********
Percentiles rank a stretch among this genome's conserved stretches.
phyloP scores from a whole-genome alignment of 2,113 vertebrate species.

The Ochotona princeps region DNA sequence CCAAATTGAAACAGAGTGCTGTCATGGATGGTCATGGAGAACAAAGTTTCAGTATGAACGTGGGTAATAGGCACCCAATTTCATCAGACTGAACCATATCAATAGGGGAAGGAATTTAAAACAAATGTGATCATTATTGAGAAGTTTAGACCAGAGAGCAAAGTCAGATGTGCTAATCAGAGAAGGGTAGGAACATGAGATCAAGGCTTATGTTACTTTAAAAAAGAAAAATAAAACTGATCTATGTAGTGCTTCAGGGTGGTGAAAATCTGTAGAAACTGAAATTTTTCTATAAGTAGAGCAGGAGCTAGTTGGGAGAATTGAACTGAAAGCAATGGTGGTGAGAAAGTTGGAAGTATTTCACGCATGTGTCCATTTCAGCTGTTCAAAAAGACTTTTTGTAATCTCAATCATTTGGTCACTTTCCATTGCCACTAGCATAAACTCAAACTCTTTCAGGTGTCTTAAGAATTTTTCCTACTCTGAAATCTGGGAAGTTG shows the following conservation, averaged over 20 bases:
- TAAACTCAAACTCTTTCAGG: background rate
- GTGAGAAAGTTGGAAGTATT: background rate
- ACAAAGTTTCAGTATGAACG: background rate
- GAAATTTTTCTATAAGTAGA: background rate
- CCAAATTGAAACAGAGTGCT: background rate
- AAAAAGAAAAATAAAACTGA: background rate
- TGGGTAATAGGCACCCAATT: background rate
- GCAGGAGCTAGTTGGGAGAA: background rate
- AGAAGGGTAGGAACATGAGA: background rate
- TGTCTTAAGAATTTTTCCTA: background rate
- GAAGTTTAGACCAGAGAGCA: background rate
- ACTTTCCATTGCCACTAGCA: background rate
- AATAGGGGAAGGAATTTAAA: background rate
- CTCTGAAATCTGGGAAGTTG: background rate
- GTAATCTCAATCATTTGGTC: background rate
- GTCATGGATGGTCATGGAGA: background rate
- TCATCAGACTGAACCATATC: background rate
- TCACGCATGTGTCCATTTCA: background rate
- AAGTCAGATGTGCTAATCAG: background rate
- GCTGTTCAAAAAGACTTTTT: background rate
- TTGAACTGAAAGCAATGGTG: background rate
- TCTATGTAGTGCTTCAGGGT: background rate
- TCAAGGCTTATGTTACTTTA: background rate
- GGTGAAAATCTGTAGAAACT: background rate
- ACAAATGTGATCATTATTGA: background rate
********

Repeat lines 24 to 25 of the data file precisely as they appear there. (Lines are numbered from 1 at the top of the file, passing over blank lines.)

- TTGAACTGAAAGCAATGGTG: background rate
- TCTATGTAGTGCTTCAGGGT: background rate